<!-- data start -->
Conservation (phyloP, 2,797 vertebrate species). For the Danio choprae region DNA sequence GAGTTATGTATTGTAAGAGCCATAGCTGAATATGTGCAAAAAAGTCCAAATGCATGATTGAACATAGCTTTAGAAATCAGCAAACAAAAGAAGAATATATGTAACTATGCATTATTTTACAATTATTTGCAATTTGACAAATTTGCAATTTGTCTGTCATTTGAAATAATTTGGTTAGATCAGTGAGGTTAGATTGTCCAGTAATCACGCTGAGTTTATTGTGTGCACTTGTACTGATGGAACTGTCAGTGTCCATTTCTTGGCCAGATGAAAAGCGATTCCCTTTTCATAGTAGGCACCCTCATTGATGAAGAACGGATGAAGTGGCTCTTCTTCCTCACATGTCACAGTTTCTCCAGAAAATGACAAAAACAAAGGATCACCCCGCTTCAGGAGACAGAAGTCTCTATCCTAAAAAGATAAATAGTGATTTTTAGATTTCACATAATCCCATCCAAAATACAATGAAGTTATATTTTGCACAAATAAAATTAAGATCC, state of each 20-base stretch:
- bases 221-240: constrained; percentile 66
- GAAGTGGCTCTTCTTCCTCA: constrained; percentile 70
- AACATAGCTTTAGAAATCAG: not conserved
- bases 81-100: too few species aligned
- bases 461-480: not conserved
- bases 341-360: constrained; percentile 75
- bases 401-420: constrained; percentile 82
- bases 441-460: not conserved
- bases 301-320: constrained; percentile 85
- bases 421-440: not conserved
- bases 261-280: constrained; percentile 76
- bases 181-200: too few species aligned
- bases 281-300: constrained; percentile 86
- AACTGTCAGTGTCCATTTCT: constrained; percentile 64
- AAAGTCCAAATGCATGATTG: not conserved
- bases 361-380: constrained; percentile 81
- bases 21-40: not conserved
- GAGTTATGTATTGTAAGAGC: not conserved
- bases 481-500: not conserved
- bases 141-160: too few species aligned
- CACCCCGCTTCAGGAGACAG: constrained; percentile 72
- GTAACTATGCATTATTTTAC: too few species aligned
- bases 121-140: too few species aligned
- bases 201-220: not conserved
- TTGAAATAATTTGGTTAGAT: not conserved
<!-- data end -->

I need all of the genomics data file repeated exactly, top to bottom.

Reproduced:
Conservation (phyloP, 2,797 vertebrate species). For the Danio choprae region DNA sequence GAGTTATGTATTGTAAGAGCCATAGCTGAATATGTGCAAAAAAGTCCAAATGCATGATTGAACATAGCTTTAGAAATCAGCAAACAAAAGAAGAATATATGTAACTATGCATTATTTTACAATTATTTGCAATTTGACAAATTTGCAATTTGTCTGTCATTTGAAATAATTTGGTTAGATCAGTGAGGTTAGATTGTCCAGTAATCACGCTGAGTTTATTGTGTGCACTTGTACTGATGGAACTGTCAGTGTCCATTTCTTGGCCAGATGAAAAGCGATTCCCTTTTCATAGTAGGCACCCTCATTGATGAAGAACGGATGAAGTGGCTCTTCTTCCTCACATGTCACAGTTTCTCCAGAAAATGACAAAAACAAAGGATCACCCCGCTTCAGGAGACAGAAGTCTCTATCCTAAAAAGATAAATAGTGATTTTTAGATTTCACATAATCCCATCCAAAATACAATGAAGTTATATTTTGCACAAATAAAATTAAGATCC, state of each 20-base stretch:
- bases 221-240: constrained; percentile 66
- GAAGTGGCTCTTCTTCCTCA: constrained; percentile 70
- AACATAGCTTTAGAAATCAG: not conserved
- bases 81-100: too few species aligned
- bases 461-480: not conserved
- bases 341-360: constrained; percentile 75
- bases 401-420: constrained; percentile 82
- bases 441-460: not conserved
- bases 301-320: constrained; percentile 85
- bases 421-440: not conserved
- bases 261-280: constrained; percentile 76
- bases 181-200: too few species aligned
- bases 281-300: constrained; percentile 86
- AACTGTCAGTGTCCATTTCT: constrained; percentile 64
- AAAGTCCAAATGCATGATTG: not conserved
- bases 361-380: constrained; percentile 81
- bases 21-40: not conserved
- GAGTTATGTATTGTAAGAGC: not conserved
- bases 481-500: not conserved
- bases 141-160: too few species aligned
- CACCCCGCTTCAGGAGACAG: constrained; percentile 72
- GTAACTATGCATTATTTTAC: too few species aligned
- bases 121-140: too few species aligned
- bases 201-220: not conserved
- TTGAAATAATTTGGTTAGAT: not conserved